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12 of 14 people found the following review helpful
4.0 out of 5 stars Truth and Trust, the shaping tools of the Leaders-followers Link, May 31, 2008
This review is from: Transparency: How Leaders Create a Culture of Candor (Hardcover)
This book takes on the difficult task of explaining the links between the reality- truth of a situation, cohesiveness of a group to accept truth, the abilities of leadership to embrace candor, and the perceptions of followers to create a culture of trust. A well researched book and a good read for indicating how the culture of being open in a group must be created and maintained. After all, trust and truth are the building tools in any relationship.

To that aim, the writers attempt to explain how in a mini-second that a conflict of differing views arises either from within or outside the leader-follower structure, must be dealt with promptly. It outlines as a test of leadership why and how certain strategies and tools should be considered. Lying, denying to confessing are some options leaders have used in the past. But how should one as a leader deal with the unvarnished truth is the question? Above all, the emotional feeling of trust must be maintained or the leader-follower relationship is damaged.

This book gives examples how leaders (in business, and in government) need to create a culture of candor amongst their followers. The old saw that good and honest managers are the last to know when there is a serious problem, is regrettably too accurate. Yet, the bad managers or deniers of the truth are the first to know as they often created the problem. When humans make an error, the key personal questions of ethics and integrity facing all members in a group are... should they tell others about it or cover it up? Why should they?... as generally there are no emotional or financial guerdons in telling the truth. Unfortunately most culture in organizations allow the creators of a problem either to deny it existence or to downplay its importance. Few humans have the abilities or courage to openly admit to making errors and that is the rub. Thus, an organization must design such fail safe system.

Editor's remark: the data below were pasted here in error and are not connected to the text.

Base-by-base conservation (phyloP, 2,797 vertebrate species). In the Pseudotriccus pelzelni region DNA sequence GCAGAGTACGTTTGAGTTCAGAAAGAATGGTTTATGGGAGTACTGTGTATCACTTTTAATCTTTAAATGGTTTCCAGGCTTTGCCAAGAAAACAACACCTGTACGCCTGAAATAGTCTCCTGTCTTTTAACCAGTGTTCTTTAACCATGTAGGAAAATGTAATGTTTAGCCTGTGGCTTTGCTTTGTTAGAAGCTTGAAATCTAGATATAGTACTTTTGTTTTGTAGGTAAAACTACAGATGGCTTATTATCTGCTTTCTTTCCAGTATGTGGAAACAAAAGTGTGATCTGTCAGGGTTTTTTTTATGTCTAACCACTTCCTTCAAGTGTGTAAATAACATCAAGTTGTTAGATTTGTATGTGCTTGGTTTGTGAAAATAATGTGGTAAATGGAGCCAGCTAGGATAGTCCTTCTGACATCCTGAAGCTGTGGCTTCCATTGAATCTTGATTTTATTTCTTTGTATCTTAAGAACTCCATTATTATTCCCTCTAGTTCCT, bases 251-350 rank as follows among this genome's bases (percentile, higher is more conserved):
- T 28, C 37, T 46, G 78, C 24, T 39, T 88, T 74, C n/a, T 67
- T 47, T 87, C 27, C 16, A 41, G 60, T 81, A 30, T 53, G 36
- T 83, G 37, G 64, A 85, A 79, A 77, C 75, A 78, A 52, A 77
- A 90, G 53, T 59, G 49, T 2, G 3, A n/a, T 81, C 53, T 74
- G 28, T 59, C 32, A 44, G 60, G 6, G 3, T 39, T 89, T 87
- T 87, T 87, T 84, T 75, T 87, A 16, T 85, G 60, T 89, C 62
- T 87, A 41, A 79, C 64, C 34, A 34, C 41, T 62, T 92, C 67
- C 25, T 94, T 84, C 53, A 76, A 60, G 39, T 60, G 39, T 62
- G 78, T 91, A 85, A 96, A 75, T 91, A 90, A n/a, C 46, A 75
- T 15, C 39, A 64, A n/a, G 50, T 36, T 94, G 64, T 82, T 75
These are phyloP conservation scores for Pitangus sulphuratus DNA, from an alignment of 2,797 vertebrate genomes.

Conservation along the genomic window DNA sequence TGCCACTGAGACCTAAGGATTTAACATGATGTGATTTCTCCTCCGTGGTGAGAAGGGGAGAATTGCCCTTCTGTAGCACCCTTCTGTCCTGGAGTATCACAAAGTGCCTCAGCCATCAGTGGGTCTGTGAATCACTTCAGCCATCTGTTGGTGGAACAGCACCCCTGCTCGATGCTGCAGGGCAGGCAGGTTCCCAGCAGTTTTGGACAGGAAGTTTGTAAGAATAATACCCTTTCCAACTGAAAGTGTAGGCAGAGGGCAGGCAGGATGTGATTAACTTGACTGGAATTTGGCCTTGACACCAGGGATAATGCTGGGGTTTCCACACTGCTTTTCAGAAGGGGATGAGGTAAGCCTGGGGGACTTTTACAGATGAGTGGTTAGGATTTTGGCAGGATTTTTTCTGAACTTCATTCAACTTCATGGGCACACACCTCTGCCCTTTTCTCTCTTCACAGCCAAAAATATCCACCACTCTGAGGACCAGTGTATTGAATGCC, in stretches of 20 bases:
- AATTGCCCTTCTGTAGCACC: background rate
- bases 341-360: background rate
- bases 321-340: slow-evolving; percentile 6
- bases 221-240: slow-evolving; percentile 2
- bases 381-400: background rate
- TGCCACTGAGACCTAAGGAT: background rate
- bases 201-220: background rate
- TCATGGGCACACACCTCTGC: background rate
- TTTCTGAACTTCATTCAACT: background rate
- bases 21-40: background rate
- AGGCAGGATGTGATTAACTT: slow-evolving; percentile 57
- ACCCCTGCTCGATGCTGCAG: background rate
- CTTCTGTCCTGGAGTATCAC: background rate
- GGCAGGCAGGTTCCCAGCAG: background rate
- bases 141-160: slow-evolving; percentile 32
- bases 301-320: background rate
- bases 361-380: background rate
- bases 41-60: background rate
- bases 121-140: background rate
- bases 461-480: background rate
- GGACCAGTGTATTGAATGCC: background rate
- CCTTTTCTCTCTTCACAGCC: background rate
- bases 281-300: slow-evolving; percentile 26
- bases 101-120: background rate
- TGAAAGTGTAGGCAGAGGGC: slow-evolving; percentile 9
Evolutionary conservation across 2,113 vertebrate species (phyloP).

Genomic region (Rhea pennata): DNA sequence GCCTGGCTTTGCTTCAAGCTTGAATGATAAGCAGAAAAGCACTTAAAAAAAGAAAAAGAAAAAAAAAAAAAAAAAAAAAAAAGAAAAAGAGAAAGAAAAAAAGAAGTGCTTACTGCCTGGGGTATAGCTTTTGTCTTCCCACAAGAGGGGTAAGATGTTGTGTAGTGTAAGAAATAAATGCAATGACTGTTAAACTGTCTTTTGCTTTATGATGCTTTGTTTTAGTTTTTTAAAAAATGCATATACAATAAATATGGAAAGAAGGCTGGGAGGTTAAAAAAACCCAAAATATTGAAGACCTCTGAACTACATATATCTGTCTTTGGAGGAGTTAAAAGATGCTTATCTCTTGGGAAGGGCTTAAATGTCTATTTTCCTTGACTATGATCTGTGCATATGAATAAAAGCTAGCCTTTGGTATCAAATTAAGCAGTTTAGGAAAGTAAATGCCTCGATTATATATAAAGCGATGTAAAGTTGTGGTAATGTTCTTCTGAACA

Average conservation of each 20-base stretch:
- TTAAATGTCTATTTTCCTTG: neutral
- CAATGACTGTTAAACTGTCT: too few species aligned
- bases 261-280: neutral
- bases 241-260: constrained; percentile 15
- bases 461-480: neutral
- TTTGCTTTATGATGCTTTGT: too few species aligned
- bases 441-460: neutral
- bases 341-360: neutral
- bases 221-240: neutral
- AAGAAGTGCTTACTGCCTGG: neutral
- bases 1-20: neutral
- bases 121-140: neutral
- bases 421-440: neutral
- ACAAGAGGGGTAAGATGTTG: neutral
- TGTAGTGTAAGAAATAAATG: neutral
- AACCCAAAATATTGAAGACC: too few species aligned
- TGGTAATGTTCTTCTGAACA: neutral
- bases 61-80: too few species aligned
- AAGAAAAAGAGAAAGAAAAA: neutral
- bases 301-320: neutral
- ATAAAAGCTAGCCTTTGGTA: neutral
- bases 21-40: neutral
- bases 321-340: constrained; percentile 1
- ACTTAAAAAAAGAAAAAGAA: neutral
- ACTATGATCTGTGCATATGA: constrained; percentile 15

In the final analyis, this book is about leadership and controlling one's emotions within a group. Foremost,as a preventer to open and trusting group collaboration,it is the negative emotional reactions of leaders when they encounter criticism. First, most leaders' egoes do not allow them to easily embrace an unflattering truth or admit to an error in judgement. Also many view candor as expression of the disloyal. Strange as research indicates that followers of fallen leaders will trust them again if the leader admits freely that there was an error in judgement. One of the behaviors that create intergroup conflicts is how leaders often indicate by words and action over time that loyalty at any price is better than a grain of truth.

Second, in most cases,there is an emotional tendency for leaders to view messengers carrying such truth as foes and to negatively over-react when hearing any bad news. Thereby creating interpersonal conflict of either rage, fear, anger, delusion, expressed in an emotional list of reactions (Is he/she one of us or one of them? What is he trying to say now? Can't they keep their mouth shut?)- followed by a destructive behavior of concealment. These are uniquely human traits that leaders must learn to control I discovered in my years doing applied management research as a consultant and teaching leadership as a professor of organizational psychology. This book attempts to deal with those human traits and is highly recommended, just for that reason alone.Dr. Errol D. Alexander
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Showing 1-1 of 1 posts in this discussion
Initial post: Nov 3, 2011 1:11:42 PM PDT
This book is interesting because it explores can foster transparency. Other books such as U.N. a Cosa Nostra describe how and when transparency does not happen and why. Two different perspectives on the same crucial issue to make sure that public money is used well and does not end up in the pockets of a lucky undeserving fews.
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